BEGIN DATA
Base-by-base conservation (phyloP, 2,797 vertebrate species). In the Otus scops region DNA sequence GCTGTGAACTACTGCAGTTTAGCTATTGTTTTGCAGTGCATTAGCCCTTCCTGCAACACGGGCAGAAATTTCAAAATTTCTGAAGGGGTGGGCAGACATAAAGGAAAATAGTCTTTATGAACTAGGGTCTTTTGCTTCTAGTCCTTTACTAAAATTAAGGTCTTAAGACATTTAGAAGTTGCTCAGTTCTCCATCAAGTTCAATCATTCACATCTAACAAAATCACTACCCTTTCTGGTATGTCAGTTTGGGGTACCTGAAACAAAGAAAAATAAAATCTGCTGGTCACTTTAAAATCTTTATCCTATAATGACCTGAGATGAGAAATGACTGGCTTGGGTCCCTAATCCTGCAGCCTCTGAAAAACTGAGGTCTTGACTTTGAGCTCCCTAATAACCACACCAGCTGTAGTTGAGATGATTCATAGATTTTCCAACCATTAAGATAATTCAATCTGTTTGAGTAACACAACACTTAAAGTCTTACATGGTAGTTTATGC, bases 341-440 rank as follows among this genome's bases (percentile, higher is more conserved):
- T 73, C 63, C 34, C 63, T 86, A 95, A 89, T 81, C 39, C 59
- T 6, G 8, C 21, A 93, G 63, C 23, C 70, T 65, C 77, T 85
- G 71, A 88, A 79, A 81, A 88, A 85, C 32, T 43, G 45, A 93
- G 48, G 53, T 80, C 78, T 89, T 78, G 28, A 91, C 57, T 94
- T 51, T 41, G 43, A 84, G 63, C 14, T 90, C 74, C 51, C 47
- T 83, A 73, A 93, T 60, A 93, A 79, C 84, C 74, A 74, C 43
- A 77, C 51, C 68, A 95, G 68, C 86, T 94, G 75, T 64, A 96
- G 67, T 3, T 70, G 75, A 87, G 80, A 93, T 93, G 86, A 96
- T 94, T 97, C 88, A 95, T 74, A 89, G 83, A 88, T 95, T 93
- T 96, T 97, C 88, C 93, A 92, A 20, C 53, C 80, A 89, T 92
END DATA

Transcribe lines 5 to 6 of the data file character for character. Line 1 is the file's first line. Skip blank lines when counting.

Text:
- G 48, G 53, T 80, C 78, T 89, T 78, G 28, A 91, C 57, T 94
- T 51, T 41, G 43, A 84, G 63, C 14, T 90, C 74, C 51, C 47